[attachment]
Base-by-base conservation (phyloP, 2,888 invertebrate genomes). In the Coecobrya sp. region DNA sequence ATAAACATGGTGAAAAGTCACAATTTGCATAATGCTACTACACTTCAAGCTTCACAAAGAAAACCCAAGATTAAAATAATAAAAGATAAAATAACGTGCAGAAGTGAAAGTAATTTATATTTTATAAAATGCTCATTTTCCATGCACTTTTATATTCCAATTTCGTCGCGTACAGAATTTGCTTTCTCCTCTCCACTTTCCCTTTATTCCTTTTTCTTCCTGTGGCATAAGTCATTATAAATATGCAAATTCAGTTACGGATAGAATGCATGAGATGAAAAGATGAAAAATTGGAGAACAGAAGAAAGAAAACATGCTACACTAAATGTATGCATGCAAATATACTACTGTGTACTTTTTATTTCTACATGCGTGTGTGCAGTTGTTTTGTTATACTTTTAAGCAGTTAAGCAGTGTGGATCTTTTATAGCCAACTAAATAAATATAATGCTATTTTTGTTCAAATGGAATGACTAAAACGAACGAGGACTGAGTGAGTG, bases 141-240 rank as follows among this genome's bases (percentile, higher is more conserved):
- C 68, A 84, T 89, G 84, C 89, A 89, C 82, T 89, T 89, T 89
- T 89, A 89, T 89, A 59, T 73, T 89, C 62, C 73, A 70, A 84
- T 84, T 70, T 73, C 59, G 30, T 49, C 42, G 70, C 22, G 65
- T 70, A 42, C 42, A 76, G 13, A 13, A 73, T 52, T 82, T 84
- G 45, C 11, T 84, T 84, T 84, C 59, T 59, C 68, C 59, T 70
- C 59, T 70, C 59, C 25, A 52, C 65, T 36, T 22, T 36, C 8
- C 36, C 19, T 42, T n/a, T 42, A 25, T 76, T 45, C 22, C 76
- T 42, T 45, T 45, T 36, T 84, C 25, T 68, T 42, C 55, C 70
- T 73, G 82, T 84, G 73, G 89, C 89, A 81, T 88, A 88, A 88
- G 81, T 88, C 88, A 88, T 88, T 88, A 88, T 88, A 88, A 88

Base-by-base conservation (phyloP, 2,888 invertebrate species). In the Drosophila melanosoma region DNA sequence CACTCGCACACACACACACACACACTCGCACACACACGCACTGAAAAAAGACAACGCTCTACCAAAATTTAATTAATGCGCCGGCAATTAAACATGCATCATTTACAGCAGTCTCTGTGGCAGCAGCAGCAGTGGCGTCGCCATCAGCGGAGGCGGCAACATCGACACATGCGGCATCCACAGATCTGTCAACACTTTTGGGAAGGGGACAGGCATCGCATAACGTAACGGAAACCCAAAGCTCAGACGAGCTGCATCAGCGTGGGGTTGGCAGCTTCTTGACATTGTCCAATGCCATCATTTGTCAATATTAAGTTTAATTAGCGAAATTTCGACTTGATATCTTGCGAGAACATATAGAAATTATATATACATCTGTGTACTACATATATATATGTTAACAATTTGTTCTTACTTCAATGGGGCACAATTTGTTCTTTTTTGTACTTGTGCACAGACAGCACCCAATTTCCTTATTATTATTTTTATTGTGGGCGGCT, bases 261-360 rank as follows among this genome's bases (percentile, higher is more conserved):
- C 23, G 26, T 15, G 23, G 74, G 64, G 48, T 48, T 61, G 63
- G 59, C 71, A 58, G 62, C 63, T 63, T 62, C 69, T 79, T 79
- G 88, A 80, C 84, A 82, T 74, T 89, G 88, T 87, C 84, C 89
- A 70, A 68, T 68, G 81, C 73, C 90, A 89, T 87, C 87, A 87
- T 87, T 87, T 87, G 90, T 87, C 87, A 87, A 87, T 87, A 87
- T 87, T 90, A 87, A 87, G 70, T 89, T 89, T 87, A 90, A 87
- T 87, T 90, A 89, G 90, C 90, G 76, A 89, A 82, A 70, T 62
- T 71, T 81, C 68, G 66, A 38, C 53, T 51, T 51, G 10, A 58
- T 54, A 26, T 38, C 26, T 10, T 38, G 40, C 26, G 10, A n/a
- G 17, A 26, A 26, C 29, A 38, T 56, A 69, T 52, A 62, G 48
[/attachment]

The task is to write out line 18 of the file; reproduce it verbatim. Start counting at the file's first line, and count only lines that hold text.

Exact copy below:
- T 87, T 90, A 87, A 87, G 70, T 89, T 89, T 87, A 90, A 87